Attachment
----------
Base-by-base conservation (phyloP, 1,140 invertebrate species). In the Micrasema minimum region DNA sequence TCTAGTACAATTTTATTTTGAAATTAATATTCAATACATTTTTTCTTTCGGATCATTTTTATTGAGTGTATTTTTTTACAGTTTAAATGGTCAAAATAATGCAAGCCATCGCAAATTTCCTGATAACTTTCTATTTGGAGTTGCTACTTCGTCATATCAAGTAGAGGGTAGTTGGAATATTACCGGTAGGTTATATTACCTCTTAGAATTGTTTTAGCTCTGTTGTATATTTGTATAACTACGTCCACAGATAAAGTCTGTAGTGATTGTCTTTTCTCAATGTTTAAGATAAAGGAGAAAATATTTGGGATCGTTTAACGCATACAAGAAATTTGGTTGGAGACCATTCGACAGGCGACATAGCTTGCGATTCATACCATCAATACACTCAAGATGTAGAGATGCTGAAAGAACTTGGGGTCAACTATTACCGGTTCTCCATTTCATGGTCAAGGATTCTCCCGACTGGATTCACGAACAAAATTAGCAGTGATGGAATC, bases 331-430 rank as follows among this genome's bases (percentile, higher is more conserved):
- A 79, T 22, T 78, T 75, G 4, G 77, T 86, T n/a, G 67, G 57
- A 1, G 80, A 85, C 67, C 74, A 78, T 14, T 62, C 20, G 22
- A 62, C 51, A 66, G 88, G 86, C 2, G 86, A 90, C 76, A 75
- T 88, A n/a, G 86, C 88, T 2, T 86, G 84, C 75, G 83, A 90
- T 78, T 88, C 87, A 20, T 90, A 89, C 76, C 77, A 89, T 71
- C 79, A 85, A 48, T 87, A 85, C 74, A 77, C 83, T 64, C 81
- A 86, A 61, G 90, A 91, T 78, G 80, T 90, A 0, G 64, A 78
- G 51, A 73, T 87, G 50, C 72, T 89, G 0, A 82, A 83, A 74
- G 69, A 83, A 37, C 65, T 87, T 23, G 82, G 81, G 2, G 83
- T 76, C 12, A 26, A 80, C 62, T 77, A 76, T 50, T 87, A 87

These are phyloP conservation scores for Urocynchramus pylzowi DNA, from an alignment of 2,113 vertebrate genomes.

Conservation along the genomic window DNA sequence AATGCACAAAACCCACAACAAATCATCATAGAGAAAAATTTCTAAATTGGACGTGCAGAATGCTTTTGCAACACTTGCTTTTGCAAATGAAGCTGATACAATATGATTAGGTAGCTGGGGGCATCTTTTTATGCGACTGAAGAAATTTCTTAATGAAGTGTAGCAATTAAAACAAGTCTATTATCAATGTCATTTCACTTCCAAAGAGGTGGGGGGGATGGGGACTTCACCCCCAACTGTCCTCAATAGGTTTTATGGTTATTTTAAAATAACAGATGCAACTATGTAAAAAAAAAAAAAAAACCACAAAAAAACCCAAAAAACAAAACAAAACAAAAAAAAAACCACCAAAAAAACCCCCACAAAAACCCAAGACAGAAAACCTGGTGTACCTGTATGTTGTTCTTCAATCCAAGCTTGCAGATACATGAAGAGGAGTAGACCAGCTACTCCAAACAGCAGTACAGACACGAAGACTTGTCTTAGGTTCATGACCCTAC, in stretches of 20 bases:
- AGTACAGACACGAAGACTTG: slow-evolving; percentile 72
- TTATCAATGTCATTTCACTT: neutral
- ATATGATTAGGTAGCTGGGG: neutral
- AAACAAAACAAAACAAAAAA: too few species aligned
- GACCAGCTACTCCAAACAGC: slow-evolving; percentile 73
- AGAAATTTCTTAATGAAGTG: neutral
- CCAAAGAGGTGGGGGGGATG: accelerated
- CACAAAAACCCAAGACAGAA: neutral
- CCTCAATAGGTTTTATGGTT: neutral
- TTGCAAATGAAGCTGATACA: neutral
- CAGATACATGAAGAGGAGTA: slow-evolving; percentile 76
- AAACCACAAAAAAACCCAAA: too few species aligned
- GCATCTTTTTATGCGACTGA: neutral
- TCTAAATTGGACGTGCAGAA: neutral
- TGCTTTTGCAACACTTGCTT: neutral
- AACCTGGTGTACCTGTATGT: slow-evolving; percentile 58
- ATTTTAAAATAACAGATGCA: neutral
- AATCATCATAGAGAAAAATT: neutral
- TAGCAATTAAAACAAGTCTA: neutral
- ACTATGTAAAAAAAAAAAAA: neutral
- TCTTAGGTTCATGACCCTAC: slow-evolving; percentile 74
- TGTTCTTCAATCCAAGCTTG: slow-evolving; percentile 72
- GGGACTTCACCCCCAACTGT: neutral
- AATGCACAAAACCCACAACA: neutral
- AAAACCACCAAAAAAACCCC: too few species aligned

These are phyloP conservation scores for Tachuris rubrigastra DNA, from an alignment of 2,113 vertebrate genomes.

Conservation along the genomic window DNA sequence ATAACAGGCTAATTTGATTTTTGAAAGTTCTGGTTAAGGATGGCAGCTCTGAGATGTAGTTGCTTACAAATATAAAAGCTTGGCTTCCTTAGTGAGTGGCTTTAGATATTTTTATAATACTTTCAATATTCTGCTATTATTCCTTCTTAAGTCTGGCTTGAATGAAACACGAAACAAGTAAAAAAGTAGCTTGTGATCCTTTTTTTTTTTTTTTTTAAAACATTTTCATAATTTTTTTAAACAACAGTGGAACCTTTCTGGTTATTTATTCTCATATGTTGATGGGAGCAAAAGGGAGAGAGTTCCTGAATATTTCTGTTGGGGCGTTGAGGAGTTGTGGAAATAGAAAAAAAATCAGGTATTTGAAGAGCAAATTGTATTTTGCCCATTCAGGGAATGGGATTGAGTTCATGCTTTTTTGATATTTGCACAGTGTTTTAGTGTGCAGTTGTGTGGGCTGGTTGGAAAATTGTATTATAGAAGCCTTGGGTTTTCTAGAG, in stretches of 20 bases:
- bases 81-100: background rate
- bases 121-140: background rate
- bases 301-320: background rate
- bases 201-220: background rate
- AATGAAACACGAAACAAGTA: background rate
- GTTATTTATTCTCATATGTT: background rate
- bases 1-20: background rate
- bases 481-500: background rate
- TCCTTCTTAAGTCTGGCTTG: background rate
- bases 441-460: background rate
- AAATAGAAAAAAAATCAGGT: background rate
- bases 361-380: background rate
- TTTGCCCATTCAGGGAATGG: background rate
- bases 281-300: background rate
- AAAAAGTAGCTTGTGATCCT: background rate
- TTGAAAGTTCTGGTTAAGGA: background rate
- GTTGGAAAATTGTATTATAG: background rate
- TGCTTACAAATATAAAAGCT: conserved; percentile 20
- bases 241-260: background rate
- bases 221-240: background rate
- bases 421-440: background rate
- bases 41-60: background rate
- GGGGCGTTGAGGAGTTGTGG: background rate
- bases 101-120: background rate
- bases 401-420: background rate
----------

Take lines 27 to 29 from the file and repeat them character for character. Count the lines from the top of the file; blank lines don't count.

- TCTAAATTGGACGTGCAGAA: neutral
- TGCTTTTGCAACACTTGCTT: neutral
- AACCTGGTGTACCTGTATGT: slow-evolving; percentile 58